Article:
Anjem Choudary: ISIS hate preacher joining TikTok sparks extremism fears
'I have them all up my sleeve. I’m signed up to all of them… I’m on everything. There is an endless list of things you can sign up to'
British Islamist and political activist who was convicted under the Terrorism Act 2000 has boasted of joining social-media apps that are popular with children, raising fears that he plans to spread his message to a wider and younger audience.
Anjem Choudary, 54, who was jailed in 2016 for inciting people to join IS, has claimed that he has signed up for accounts with TikTok, Snapchat and Pinterest, which has a wide young audience. Other social media accounts created by Choudary, who was released on license in 2018 but was put under strict rules that limited his ability to proselytize, were recently closed but he has since managed to rejoin Facebook and Telegram.
Who is Anjem Choudary?
Choudary who is a British Islamist and a social and political activist was sentenced under the Terrorism Act 2000 of inviting support for a proscribed organization, the Islamic State of Iraq and the Levant. He was consequently subject to sanctions by both the U.S. State Department and the U.N. Security Council freezing his assets. Along with Omar Bakri Muhammad, Choudary helped to form an Islamist organization, al-Muhajiroun. The group organized many anti-Western demonstrations, including a banned protest march in London for which Choudary was ordered to appear in court. The UK government banned Al-Muhajiroun and Choudary was present at the launch of its intended successor, Ahlus Sunnah wal Jamaah. He later helped in forming Al Ghurabaa, which was also banned. He later became the spokesman for Islam4UK until it was proscribed. He has been condemned by mainstream Muslim groups and has been heavily criticised in the UK media.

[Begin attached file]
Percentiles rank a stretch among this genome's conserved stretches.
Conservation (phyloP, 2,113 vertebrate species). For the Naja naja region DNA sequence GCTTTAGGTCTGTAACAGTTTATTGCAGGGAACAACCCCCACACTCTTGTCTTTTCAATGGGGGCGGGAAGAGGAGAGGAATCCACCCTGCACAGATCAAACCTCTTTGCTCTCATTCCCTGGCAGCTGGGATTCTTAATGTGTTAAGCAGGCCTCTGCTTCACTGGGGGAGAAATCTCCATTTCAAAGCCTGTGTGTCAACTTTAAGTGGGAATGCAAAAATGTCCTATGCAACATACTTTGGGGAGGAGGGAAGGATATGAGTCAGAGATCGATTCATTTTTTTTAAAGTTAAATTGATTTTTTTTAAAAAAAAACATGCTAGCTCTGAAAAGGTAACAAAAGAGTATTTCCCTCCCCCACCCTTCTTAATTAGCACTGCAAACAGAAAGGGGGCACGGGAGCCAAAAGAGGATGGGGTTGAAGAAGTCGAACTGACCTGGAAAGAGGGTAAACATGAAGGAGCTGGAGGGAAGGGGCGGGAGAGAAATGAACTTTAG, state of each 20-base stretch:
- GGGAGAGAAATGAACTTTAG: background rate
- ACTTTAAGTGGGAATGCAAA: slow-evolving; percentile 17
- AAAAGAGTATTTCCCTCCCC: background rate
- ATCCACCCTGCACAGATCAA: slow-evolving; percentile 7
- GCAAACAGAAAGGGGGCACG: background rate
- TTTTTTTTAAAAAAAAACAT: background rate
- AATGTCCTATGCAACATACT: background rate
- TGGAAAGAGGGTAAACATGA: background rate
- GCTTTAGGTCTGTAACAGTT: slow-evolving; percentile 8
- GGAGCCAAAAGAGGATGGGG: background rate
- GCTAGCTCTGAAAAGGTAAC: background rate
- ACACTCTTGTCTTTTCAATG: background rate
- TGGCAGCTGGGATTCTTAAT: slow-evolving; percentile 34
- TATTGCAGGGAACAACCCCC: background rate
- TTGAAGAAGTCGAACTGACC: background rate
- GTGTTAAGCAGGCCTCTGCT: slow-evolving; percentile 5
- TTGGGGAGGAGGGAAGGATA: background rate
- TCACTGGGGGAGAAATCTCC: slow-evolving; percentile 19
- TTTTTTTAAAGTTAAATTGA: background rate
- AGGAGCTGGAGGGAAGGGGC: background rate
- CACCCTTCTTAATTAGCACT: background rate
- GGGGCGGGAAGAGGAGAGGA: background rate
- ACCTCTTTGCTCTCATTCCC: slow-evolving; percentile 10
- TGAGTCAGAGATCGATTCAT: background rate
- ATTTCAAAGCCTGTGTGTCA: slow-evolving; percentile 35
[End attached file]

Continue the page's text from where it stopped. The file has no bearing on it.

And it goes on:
Speaking to The Mail on Sunday, August 29 he bragged: "I have them all up my sleeve. I’m signed up to all of them… I’m on everything." "There is an endless list of things you can sign up to. TikTok is for uploading small clips and talks and doing conferences and stuff like that. Obviously, I will be doing it Islamically. There is a lot of rubbish on some of these platforms because of the youth. Singing and dancing, prancing around. And I am not into that."
Chinese-owned TikTok has around 9 million active users in the UK and a total of 1 billion users across the globe. Snapchat has more than 21 million subscribers in Britain and almost 300 million daily users across the world, while Pinterest has more than ten million users in the UK and a global reach of almost half a billion. Last week, after being alerted by the MoS, Telegram shut down Choudary’s channel but within days he had opened another called ‘Islam is the Answer’, on which he has written about sharia law.
He has also requested for his mentor, Omar Bakri Muhammad, to be released from prison in Lebanon. Choudary made a new Facebook account two weeks after the company closed down his first. The page, which is called ‘A Call To Islam’, is described as a ‘personal blog’. The father-of-four was banned from using the internet following his release from prison but his license conditions expired at the end of July 2021 leaving him free to preach online again. Sam Armstrong, a director at the Henry Jackson Society think-tank, said: "It is appalling that Choudary is now using apps like TikTok to target youngsters. It shows that he can access vulnerable young people and turn them into extremists. He should not be allowed to use social media in this manner."